Turkey bone soup is usually pretty disappointing. It’s only in the last couple of years that I’ve discovered that straining the stock through a chinois gives you a good clear and well-flavored stock. This year, I had over two quarts. I also had some local Andouille from Pekarski’s in South Deerfield, some okra from Whole Foods, and a pile of smoked turkey from one I’d smoked for Thanksgiving. So I set out to make some gumbo. Traditional Thanksgiving is great, but it lacks a certain amount of spice.
The recipe below is somewhat modified from the one I did, because I experimented a bit with that one and I like this one better. It started life as an etouffee, but with the okra and extra stock it converts into a gumbo that this Northern boy and his family all like. Anyone from Louisiana who wants to send me a better recipe is certainly welcome to. I promise to try it out.
1/2 cup flour
1/2 cup oil (olive or vegetable)
1 green pepper
2 pieces celery
4 cloves garlic
1 cup tomatoes
1 tsp thyme
Black and red pepper to taste (1/2 tsp each to start)
Salt to taste
6-8 cups turkey bone stock, strained
1 link Andouille sausage
1/2 lb okra pods
2 cups smoked turkey, cut or torn into shreds
4-5 scallions, white and green parts minced.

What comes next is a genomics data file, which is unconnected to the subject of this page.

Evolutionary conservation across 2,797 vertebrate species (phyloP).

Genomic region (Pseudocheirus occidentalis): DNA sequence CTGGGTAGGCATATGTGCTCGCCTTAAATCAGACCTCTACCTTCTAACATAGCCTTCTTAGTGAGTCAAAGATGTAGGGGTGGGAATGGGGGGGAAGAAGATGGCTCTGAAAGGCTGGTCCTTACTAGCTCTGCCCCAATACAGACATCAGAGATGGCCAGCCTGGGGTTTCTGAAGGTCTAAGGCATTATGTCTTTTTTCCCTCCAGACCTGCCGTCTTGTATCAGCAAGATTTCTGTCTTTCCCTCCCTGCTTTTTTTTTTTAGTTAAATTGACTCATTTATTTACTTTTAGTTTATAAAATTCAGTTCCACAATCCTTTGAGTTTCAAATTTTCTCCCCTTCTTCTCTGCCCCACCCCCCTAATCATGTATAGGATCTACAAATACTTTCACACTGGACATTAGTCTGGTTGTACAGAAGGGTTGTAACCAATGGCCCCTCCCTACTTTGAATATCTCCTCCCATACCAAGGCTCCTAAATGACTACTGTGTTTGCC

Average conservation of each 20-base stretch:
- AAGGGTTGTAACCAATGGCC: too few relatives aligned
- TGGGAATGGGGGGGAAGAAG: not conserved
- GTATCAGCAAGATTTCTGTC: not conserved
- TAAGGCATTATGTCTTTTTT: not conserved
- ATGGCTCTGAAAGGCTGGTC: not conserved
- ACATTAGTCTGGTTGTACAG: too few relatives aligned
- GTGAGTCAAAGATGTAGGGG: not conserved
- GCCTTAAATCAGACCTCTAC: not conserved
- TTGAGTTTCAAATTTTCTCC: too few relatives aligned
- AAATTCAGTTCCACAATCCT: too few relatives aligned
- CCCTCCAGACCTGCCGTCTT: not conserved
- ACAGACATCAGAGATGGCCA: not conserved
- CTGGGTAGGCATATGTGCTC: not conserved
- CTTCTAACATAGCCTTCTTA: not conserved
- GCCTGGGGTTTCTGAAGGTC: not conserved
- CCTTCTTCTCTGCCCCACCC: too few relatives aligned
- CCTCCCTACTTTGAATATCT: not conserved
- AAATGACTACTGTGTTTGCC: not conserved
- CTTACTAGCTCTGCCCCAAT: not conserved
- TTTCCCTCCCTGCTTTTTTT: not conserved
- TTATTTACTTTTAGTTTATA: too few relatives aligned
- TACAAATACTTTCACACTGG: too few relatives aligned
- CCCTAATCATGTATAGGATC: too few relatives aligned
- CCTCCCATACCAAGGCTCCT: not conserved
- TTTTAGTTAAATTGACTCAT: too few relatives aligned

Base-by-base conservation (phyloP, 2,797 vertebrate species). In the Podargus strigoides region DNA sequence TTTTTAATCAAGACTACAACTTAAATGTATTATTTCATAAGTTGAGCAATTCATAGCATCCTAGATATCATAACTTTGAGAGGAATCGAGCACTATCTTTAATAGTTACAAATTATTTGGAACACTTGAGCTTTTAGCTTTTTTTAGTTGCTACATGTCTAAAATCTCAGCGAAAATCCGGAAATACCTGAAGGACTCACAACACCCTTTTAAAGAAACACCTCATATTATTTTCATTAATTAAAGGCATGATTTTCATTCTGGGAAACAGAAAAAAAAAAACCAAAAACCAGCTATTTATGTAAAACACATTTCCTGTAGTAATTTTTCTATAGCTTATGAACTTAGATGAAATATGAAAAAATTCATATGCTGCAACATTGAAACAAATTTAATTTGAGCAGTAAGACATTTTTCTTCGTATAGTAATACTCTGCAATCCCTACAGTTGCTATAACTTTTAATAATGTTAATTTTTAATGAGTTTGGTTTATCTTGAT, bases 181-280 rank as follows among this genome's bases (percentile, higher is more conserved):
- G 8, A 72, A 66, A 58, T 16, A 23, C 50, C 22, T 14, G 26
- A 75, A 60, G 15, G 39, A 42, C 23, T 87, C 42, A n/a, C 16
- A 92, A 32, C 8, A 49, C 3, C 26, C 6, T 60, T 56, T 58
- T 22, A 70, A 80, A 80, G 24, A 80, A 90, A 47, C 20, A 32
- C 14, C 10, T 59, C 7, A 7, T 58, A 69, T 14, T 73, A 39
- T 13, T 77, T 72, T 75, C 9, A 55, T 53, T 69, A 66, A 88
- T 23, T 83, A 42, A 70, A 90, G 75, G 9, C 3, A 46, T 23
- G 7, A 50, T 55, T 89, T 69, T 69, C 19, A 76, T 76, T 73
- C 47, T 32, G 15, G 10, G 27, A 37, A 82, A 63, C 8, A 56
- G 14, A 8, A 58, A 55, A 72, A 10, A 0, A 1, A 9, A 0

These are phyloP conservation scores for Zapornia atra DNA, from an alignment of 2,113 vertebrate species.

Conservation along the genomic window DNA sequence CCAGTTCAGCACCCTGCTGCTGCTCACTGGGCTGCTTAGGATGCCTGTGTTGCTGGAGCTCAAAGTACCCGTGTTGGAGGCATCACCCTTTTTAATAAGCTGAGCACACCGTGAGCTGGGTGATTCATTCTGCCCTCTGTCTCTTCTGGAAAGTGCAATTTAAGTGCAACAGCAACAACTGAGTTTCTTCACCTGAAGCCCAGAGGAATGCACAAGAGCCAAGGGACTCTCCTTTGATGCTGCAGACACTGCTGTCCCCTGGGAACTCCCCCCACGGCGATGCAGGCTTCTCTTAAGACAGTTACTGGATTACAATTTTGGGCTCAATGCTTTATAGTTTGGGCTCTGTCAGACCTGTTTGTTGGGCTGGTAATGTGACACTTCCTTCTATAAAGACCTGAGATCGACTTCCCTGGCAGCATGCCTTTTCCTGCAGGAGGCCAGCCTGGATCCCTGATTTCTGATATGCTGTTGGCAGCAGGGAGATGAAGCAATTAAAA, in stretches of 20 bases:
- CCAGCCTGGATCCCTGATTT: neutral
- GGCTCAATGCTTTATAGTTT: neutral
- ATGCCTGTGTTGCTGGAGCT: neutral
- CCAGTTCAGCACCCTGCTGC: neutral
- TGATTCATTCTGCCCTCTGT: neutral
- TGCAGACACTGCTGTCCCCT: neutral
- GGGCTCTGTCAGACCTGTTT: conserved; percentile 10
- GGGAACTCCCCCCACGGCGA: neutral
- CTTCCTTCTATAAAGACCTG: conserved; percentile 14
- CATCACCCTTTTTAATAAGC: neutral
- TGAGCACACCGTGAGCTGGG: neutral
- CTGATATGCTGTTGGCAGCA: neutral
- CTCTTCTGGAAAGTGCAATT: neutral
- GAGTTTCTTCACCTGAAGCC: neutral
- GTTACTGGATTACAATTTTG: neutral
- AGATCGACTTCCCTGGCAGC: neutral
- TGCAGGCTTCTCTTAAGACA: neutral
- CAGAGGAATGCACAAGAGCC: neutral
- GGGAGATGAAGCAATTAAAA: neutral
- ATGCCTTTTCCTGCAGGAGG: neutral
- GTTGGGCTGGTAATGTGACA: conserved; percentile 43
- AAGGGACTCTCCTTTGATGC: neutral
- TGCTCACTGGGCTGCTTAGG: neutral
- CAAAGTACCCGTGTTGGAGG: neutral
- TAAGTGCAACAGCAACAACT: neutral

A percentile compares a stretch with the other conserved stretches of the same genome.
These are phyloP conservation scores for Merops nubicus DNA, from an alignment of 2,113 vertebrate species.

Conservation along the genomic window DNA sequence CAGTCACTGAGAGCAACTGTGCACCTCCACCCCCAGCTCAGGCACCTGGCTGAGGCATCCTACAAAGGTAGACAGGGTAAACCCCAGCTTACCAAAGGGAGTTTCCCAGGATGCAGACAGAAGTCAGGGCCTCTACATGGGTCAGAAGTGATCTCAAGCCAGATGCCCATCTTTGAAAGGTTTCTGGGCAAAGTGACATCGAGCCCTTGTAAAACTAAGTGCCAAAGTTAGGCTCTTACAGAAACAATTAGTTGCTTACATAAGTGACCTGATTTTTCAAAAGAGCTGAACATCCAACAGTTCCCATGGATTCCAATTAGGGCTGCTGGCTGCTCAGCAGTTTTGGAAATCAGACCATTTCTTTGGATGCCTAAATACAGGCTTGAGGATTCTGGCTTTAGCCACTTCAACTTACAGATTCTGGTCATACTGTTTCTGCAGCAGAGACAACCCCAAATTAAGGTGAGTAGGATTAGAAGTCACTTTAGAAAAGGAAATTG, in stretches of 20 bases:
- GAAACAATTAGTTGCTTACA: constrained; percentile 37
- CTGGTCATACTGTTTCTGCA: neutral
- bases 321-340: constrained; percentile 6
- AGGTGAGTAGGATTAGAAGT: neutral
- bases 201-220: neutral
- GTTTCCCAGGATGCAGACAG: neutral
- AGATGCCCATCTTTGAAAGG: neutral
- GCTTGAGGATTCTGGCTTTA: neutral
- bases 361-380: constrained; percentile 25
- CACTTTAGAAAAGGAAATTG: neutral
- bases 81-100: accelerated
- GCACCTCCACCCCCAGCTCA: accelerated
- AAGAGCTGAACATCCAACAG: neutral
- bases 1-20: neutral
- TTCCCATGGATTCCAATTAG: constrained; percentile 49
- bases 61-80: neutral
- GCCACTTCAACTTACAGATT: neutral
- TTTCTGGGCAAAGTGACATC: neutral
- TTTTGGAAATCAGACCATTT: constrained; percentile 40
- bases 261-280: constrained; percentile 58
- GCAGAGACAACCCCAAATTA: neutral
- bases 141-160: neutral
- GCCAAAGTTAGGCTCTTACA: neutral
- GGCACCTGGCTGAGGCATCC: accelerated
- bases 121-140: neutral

Dice the green pepper, onions, and celery into small dice. Mince the garlic. Chop the tomatoes. Slice the sausage and the okra pods.
In a deep pot, heat the oil until it is almost smoking. Stir in the flour, lower the heat a bit and stir until the flour is the color of a copper penny. Add the green pepper, onion, and celery and stir in. Cook, stirring well, for 5 minutes or until the onion is soft. Add the garlic and mix in until you can smell it cooking. Add the tomatoes and cook in for a couple of minutes. Add the stock one cup at a time, mixing well. Add the thyme, black and red pepper and salt and bring to a boil. Lower the heat and let simmer.
In a small frying pan, cook the Andouille over medium high heat until browned. Remove and set aside. Cook the okra for a couple of minutes in the fat from the Andouille and add to the simmering gumbo. Mince six or seven slices of the Andouille and add to the gumbo. Simmer for 30 minutes.
Add the turkey and the Andouille sausage and simmer for another 15-20 minutes. Correct the seasoning. Serve in bowls with rice and topped with the minced scallion. Serve hot sauce on the side for those who like it spicier.